Protecting the Gardens for future generations.

The Friends of the Public Gardens held their Annual General Meeting to vote in our new Board of Directors. Bev MacPhail, Chief Horticulturist of the Gardens was guest speaker. It’s always interesting to hear her speak of the behind the scenes goings on at the Gardens. She shared what’s new, what’s planned and what she hopes to focus on in the future. She, like The Friends, is committed to ‘protecting the Public Gardens for future generations’.
Gardens of this magnitude need more than Mother Nature to succeed and survive. They require long-term planning to maintain their hard features, tree replacement programs to ensure a continual palate of healthy mature trees as well as the usual day-to-day gardening requirements. The custodians must keep the past, the present and the future firmly in mind in any decisions they make. They must honor the vision of prior custodians, and pave the way so that future custodians can seamlessly pick up where they leave off . And they must do all this within a framework of limited budgets, unexpected weather events and ever shifting public opinion. Not a job for the faint of heart.
To Bev, the emotions that the Gardens evoke in people, and the role that it has played  in the lives of the many generations of Public Gardens visitors, is one of  its most cherished assets.

The soldier's fountain overflows it's banksThe soldiers fountain overflows its banks.  It’s no wonder with all the rain we’ve been having.

Ulmus glabra var. lutescens (Golden Elm) at the Halifax Public GardensIn all directions the Gardens are filled with blooming Azaleas… and Rhododendrons, and Viburnums and Lilacs, and the list goes on. This is the most floriferous (and scented) time of the year.

Inside the Main Gates at the Halifax Public GardensThe Rhododendrons are also at their peak. I’ve seen lavender, red, yellow, pale pink, and deep pink. Now’s the time for a visit.

Laburnums (Golden Chain tree) beside the VJ fountain at the Halifax Public GardensLaburnums (Golden chain trees) never fail to draw visitors to it’s pendulous yellow flowers.

Ananas comosus 'Variegatus' (Variegated Pineapple) at the Halifax Public GardensGrowing pineapples in Halifax… who’d have thunk it.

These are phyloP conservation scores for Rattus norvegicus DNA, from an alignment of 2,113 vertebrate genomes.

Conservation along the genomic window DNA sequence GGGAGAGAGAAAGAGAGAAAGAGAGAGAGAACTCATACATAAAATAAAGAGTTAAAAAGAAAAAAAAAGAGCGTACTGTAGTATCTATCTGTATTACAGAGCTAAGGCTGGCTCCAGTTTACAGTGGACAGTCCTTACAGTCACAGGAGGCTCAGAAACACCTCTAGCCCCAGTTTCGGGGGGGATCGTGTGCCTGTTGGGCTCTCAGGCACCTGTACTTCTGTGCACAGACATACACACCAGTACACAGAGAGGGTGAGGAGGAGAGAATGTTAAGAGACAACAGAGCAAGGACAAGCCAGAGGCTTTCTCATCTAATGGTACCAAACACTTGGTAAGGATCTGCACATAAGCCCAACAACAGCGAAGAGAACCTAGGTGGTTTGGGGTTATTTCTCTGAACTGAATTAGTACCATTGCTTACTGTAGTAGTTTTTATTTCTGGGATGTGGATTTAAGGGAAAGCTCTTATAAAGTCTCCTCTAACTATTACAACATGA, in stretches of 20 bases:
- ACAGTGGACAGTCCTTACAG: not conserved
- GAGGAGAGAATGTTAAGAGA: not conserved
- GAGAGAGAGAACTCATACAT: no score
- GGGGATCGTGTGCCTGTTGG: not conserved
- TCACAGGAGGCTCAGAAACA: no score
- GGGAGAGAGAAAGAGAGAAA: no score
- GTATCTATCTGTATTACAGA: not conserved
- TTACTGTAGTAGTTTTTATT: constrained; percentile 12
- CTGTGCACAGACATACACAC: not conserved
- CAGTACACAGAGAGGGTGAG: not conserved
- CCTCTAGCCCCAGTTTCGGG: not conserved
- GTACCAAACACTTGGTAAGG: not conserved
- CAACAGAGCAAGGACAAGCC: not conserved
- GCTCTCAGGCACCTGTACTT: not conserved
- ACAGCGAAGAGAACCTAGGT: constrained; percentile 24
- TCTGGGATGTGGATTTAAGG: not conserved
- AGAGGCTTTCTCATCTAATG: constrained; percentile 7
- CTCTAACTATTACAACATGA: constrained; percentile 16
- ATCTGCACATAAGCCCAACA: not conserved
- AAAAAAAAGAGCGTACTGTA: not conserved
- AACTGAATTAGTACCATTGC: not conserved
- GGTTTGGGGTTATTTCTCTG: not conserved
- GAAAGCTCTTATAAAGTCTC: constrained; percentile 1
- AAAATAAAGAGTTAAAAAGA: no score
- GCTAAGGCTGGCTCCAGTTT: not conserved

Clementine (Citrus reticulata) at the Halifax Public GardensOh my darling, oh my darling… Looks like we’re growing a fruit salad.

Brain coral at the Halifax Public GardensA fish out of water. There are brain coral scattered throughout the Gardens. Mother nature’s garden art.

Azalea at the Halifax Public GardensNot sure any camera can capture the beauty of these orange azaleas. They look and smell fabulous. These are near the Grotto.

Bark of the Betula (Birch tree) at the Halifax Public GardensI love bark. There are a clump of Betulas (birches) on the SW quadrant of the Gardens that have gorgeous bark. This Betula papyrifera was name for the strips of peeling bark (paper bearing).

Farewell PJ

Farewell and Thank you! to our exceptional, outgoing Chair and Flora Award recipient Peta Jane Temple. Your leadership and guidance will be missed but I’m pleased that you’ll still be part of the board.
Goodbye to our fellow board member Alan Ruffman. Your penchant for calling a spade a spade was always refreshing.
Welcome new and returning board members. I look forward to protecting the Gardens for future generations with you.

All copy and images copyright © Serena Graham-Dwyer,  2013. If you wish to use any part or whole of an image, in any manner, please contact us.


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